Computer virus examples
Sometimes to understand what something is, we have to examine what it isn’t. Keeping that in mind, let’s play: Is It a Virus?
In the Is It a Virus game we’re going to take a look at examples of things people on the Internet commonly believe to be a virus and explain why it is or isn’t. What fun!
Is a Trojan a virus?
Trojans can be viruses. A Trojan is a computer program pretending to be something it’s not for the purposes of sneaking onto your computer and delivering some sort of malware. To put it another way, if a virus disguises itself then it’s a Trojan. A Trojan could be a seemingly benign file downloaded off the web or a Word doc attached to an email. Think that movie you downloaded from your favorite P2P sharing site is safe? What about that "important" tax document from your accountant? Think twice, because they could contain a virus.
Is a worm a virus?
Worms are not viruses, though the terms are sometimes used interchangeably. Even worse, the terms are sometimes used together in a strange and contradictory word salad; i.e. a "worm virus malware." It’s either a worm or a virus, but it can’t be both, because worms and viruses refer to two similar but different threats. As mentioned earlier, a virus needs a host system to replicate and some sort of action from a user to spread from one system to the next. A worm, conversely, doesn’t need a host system and is capable of spreading across a network and any systems connected to the network without user action. Once on a system, worms are known to drop malware (often ransomware) or open a backdoor.
Is ransomware a virus?
Ransomware can be a virus. Does the virus prevent victims from accessing their system or personal files and demands ransom payment in order to regain access à la ransomware? If so, then it’s a ransomware virus. In fact, the very first ransomware was a virus (more on that later). Nowadays, most ransomware comes as a result of computer worm, capable of spreading from one system to the next and across networks without user action (e.g. WannaCry).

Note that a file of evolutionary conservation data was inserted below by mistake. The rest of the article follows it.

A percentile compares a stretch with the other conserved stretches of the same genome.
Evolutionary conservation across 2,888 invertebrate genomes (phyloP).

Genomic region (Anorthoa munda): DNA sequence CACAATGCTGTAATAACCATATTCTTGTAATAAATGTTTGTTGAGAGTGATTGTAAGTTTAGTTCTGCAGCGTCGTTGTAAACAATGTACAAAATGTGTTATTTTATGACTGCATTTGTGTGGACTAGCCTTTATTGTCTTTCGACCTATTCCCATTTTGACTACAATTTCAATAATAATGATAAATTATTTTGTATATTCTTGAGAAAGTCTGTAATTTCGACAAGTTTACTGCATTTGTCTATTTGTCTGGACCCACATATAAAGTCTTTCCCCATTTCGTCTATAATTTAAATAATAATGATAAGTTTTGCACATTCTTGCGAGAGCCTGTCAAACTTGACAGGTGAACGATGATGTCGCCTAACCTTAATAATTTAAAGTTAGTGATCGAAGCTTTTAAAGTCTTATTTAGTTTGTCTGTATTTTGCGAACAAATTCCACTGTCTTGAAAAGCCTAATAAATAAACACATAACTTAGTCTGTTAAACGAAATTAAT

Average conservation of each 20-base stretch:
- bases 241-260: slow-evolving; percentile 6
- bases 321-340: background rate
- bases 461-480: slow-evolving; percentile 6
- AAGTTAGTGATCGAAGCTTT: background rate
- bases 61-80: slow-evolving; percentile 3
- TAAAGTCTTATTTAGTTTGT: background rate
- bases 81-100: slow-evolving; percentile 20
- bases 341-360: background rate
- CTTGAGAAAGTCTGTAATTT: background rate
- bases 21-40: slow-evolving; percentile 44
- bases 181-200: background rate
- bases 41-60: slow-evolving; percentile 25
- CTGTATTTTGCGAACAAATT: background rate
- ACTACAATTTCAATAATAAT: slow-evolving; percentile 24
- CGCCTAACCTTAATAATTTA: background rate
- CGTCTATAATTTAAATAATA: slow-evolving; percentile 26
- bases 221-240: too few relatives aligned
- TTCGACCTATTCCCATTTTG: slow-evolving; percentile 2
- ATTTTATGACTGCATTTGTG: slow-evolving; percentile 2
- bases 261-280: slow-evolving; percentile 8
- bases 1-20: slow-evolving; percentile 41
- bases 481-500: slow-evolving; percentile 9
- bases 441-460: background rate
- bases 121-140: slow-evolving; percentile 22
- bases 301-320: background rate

Is a rootkit a virus?
Rootkits are not viruses. A rootkit is a software package designed to give attackers "root" access or admin access to a given system. Crucially, rootkits cannot self-replicate and don’t spread across systems. Scammers often contact you and tell you they are from Microsoft Support. Once they convince you they are legitimate, the install rootkits which can give them access to your system and to connected networks at any time.
Is a software bug a virus?
Software bugs are not viruses. Even though we sometimes refer to a biological virus as a "bug" (e.g. "I caught a stomach bug"), software bugs and viruses are not the same thing. A software bug refers to a flaw or mistake in the computer code that a given software program is made up of. Software bugs can cause programs to behave in ways the software manufacturer never intended. The Y2K bug famously caused programs to display the wrong date, because the programs could only manage dates through the year 1999. After 1999 the year rolled over like the odometer on an old car to 1900. While the Y2K bug was relatively harmless, some software bugs can pose a serious threat to consumers. Cybercriminals can take advantage of bugs in order to gain unauthorized access to a system for the purposes of dropping malware, stealing private information, or opening up a backdoor. This is known as an exploit.
Before reading "What is a Computer Virus – Part III, it is important to note that TQI Managed Services can serve to be a great resource in identifying issues you could be having in your network or PCs, but we can also proactively prevent the problems which plague hundreds of thousands of small and medium sized businesses. We are available at: 877.423.7224 and at www.TQI.Solutions.